Following his passion

Brandon Sundberg knows exactly what he wants to do with the rest of his life.

“Walk with God,” said the 22-year-old South Kitsap High School grad.

Whatever forms that takes, or where it takes him, really doesn’t matter, he said.

“I want to be a father who walks with God, and have sons that walk with him, too.”

For the past year at least, that desire has taken him on the road, traveling across the country and even to the Dominican Republic as an intern with evangelist Randy Clark.

Tomorrow, Clark will be in Port Orchard, holding a healing session with Sundberg at his church, Christian Life Center.

When he is working out of Clark’s home base in Pennsylvania, Sundberg said he does everything from help Clark interact with the public during prayer sessions, to office work or even taking out the trash.

He has learned a lot from Clark — who mentors Sundberg and the two other interns traveling with them — about ministry, healing and Clark himself.

“I’ve learned that he’s human,” Sundberg said. “I’ve seen the good, the bad and the ugly. He makes mistakes, but he just loves God.”

What that taught him, Sundberg said, is that it was OK to be human, and OK to be yourself.

“I learned that I am loved, and to just be who I am — to just be Brandon,” he said. “That no matter what I do, I’ll be loved.”

To be Brandon, he said, is to pray. To pray to help people, to pray to heal people.

Sundberg said he believes there are certain wounds that never heal in people because they are infected with spirits — what he calls “spirit afflictions.”

To heal those wounds, he said, you must pray.

“I see someone in pain or trouble, and I just walk up to them and ask, ‘Can I pray for you?’” he said. “I don’t have a lot of fear. I just stick my hand out.”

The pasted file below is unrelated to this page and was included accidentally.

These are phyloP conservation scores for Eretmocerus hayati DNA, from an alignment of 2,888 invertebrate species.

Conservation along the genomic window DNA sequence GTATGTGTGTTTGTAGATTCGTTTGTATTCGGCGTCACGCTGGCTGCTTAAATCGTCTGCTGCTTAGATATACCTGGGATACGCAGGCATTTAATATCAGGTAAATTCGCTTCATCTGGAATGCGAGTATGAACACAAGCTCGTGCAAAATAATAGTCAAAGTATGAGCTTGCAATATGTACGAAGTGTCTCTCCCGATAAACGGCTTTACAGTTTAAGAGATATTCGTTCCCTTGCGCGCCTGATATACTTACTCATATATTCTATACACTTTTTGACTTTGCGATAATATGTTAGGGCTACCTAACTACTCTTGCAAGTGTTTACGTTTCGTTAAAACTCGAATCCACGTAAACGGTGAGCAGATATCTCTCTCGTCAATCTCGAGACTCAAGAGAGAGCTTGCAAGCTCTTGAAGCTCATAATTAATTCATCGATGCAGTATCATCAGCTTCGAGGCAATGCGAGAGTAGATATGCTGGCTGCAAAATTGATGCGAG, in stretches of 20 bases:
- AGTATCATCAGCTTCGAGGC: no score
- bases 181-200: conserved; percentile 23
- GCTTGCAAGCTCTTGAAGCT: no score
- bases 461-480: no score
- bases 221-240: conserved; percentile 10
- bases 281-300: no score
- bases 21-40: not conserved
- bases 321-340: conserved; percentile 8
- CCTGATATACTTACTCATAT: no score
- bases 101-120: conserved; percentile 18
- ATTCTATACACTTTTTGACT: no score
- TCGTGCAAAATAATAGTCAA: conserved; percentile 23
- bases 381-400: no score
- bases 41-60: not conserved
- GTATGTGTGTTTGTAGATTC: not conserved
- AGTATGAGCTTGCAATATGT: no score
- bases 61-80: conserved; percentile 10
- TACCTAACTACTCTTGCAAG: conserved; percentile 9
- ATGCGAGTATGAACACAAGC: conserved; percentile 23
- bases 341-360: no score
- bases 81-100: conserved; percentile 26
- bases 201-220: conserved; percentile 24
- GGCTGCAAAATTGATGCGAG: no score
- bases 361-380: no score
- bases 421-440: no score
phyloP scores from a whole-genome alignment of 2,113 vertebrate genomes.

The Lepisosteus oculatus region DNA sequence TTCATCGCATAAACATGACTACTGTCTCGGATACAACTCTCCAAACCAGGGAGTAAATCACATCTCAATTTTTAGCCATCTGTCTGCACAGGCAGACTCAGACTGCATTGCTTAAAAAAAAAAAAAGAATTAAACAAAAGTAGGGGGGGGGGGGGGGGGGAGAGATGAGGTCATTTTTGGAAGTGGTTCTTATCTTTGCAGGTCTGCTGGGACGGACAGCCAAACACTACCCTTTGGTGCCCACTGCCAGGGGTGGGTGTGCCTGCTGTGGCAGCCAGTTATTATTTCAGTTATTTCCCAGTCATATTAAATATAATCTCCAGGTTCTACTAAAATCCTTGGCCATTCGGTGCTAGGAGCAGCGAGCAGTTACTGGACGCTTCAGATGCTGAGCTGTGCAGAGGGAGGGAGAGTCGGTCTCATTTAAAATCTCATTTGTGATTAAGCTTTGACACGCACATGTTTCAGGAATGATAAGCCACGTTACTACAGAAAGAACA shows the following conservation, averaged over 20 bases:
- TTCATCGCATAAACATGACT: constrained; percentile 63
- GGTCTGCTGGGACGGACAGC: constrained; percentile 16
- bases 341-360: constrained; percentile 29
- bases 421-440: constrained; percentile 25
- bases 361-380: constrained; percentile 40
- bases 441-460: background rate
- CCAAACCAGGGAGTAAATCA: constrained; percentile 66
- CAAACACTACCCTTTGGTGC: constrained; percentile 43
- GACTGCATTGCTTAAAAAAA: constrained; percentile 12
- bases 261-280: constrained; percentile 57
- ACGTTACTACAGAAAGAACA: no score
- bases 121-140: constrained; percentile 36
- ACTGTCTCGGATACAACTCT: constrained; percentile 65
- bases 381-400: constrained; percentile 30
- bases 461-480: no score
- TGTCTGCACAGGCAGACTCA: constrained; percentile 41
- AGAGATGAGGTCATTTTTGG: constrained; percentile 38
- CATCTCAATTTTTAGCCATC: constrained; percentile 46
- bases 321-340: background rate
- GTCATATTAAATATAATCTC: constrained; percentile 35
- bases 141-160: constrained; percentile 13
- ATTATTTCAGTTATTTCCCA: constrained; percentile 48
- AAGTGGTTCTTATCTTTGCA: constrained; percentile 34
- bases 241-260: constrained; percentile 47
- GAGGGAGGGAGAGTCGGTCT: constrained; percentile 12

Offering people that prayer, he said, has worked some miracles. While in the Dominican Republic, Sundberg said he visited a man who was in a coma and not only helped revive him, but helped his son get rid both of a troubling neck pain, and a persistent stomach pain the man said had lasted for 20 years.

Sundberg doesn’t take credit for the healing, however. He said that is done by God. And sometimes, unfortunately, it doesn’t work.

“It’s frustrating and hard, because I’m not the one that heals, and not everybody I pray for gets healed,” he said. “I can’t do that — God does that. I guess I’m the mailman. I bring the news.”

And it’s not just him that can deliver. Sundberg said healing is available to everybody.

“It’s just given out in different measures,” he said. “Not everyone is called to ministry, but everyone can pray for the sick.”

Sundberg said some people may have the gift for healing and not follow it. Still others do not have the gift as strongly.

“Me, I just ran after the gift,” he said, which he said is why he ended up working with Clark, and will continue to keep healing after he’s finished his internship in another year.

“I try to pray as much and for as many people as possible,” he said, even though sometimes he admitted it is exhausting, and frustrating, especially when you can’t immediately see results.

“I’ve lost two grandmothers to cancer, and I lost a brother to drowning,” he said. “I’ve prayed for people and they still die. But I can’t afford to stop praying. I can’t afford to see someone else die. I just keep going after it, and pray one more time.”

We encourage an open exchange of ideas on this story's topic, but we ask you to follow our guidelines for respecting community standards. Personal attacks, inappropriate language, and off-topic comments may be removed, and comment privileges revoked, per our Terms of Use. Please see our FAQ if you have questions or concerns about using Facebook to comment.
blog comments powered by Disqus

Read the Oct 14
Green Edition

Browse the print edition page by page, including stories and ads.

Browse the archives.

Friends to Follow

View All Updates